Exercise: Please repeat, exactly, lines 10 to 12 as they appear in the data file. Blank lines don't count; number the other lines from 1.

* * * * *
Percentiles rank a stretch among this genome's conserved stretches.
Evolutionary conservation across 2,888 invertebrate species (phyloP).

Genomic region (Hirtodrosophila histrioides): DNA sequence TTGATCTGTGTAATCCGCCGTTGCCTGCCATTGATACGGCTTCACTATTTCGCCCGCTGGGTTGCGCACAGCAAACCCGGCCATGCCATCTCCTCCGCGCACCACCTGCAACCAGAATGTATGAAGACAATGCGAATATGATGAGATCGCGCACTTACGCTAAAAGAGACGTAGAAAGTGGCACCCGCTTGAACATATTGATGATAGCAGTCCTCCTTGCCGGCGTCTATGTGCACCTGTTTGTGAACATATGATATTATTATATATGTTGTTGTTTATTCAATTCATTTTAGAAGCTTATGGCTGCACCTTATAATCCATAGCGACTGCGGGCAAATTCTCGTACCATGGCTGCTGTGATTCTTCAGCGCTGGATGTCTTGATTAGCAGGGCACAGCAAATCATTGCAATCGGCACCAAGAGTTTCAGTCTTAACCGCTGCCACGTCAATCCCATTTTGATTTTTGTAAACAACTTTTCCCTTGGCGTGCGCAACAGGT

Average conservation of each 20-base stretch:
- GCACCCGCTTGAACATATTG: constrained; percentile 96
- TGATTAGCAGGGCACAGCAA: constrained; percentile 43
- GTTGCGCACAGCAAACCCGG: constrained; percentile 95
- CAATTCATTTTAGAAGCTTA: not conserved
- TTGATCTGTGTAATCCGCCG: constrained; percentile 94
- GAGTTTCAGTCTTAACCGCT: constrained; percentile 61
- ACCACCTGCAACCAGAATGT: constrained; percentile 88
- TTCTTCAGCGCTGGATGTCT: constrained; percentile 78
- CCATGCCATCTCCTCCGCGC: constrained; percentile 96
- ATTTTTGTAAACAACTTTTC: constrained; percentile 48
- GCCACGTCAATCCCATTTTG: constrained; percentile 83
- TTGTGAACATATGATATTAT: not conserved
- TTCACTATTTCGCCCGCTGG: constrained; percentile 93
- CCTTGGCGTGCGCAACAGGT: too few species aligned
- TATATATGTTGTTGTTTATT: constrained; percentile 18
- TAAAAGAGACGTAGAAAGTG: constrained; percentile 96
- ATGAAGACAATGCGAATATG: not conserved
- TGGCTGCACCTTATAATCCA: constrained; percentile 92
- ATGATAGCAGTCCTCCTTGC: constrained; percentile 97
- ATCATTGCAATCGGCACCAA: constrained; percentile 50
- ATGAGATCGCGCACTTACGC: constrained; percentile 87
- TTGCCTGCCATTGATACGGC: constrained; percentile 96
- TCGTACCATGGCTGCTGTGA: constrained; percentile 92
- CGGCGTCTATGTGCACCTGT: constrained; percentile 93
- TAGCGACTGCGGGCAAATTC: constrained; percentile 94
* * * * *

- GAGTTTCAGTCTTAACCGCT: constrained; percentile 61
- ACCACCTGCAACCAGAATGT: constrained; percentile 88
- TTCTTCAGCGCTGGATGTCT: constrained; percentile 78